|Strengthen reciprocal partnerships on and off campus||CBI partnership model/CEL course approval process; Review of documentation output at annual strategic planning meeting||CCE Students / AmeriCorps member survey data||2017- 2019||Team Effort||2, 8|
|First-Time Carnegie Classification Framework; Civic Action Plan; CAP Assessment Tool||Campus wide assessments; data gathered from task force; Institutional Framework/policy documents; community engagement||2020||Kate Stephens leads; team effort||2|
|Prepare USU Students to Graduate as Citizen Scholars||Assess Learning Outcomes for first-year and graduating seniors (see updated learning outcomes)||USU Students||2019||Kate Stephens leads; team effort||2|
2017/18 - Started the Carnegie Community-Engaged certification process for the Carnegie classification.
2016/17 – Addition of OrgSync to better assess and track community engagement at USU. Rollout Fall 2017.
2016 – All CCE programs implemented new or revised assessments to better track CCE’s ability to serve our students, community, and AmeriCorps members and meet the department learning objectives. Expansion of CBI program to encompass all CCE partnerships on and off campus.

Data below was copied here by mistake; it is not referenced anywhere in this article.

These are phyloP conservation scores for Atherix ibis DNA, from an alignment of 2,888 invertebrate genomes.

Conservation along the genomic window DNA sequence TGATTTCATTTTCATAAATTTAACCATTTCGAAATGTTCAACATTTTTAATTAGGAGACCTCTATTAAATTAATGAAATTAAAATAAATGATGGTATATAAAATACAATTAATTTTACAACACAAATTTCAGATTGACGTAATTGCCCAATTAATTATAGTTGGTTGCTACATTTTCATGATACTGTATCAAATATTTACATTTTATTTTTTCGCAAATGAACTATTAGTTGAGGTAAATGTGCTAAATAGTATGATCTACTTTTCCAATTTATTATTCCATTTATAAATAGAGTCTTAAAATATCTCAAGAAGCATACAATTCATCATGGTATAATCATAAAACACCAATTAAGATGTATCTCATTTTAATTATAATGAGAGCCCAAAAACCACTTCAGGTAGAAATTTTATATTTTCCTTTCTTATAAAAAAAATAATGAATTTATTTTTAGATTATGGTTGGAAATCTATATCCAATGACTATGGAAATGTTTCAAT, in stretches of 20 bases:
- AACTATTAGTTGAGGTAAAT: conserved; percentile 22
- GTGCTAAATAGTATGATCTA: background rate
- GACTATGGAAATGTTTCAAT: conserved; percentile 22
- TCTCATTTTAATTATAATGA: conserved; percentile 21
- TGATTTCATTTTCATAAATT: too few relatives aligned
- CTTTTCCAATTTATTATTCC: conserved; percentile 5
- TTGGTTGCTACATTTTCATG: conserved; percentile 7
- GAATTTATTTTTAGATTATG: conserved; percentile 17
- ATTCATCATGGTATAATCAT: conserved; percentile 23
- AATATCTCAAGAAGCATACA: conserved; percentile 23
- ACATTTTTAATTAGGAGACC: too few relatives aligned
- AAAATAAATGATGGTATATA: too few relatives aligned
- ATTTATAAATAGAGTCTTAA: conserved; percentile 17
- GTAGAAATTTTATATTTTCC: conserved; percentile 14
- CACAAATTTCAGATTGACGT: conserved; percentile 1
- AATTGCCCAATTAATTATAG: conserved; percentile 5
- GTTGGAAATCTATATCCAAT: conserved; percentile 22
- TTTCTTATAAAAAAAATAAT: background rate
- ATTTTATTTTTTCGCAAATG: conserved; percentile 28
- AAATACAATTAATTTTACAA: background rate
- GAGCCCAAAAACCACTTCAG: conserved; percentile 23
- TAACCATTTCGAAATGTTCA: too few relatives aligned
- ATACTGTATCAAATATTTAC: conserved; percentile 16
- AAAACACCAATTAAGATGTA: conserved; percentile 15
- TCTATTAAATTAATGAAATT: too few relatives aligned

2015- USU received the 2015 presidential service honor roll distinction in the general service category based off USU programs and data collected during the 2014-15 academic year. In 2015, the department engaged 3066 USU student volunteers, mobilized 12,912 community volunteers serving 129,460 hours. The department also has the largest number of AmeriCorps members (358) serving on any campus in Utah. Piloted Community Bridge Initiative to redefine reciprocal partnerships with community and campus.
In 2017, CCESL completed the USU Civic Action Plan, recommitting USU to community engagement in research, academics, and the preparation of students for a lifetime of democratic citizenship. Over the course of a year, the civic action planning team developed the following three commitment statements the plan will address:
o Develop a campus culture of civic and community engagement through increased
awareness of opportunities that prepare USU students for lives of engaged citizenship.
o Provide incentives to increase the high-impact practice of service-learning/community
engaged learning across all disciplines.
o Improve USU’s ability to share successes and tell the story of community engagement
through systematic campus-wide tracking and assessment.
In 2018, the Center for Civic Engagement & Service-Learning (CCESL) changed its name to the Center for Community Engagement (CCE). Our name change is part of a growing movement across campuses to replace the term “Service-Learning” with “Community-Engaged Learning”. The term “Service-Learning” implies one-way service to the larger community rather than mutually beneficial collaborative relationships between campus and community. At USU, we strive for reciprocity and community voice in all of our community engagement efforts.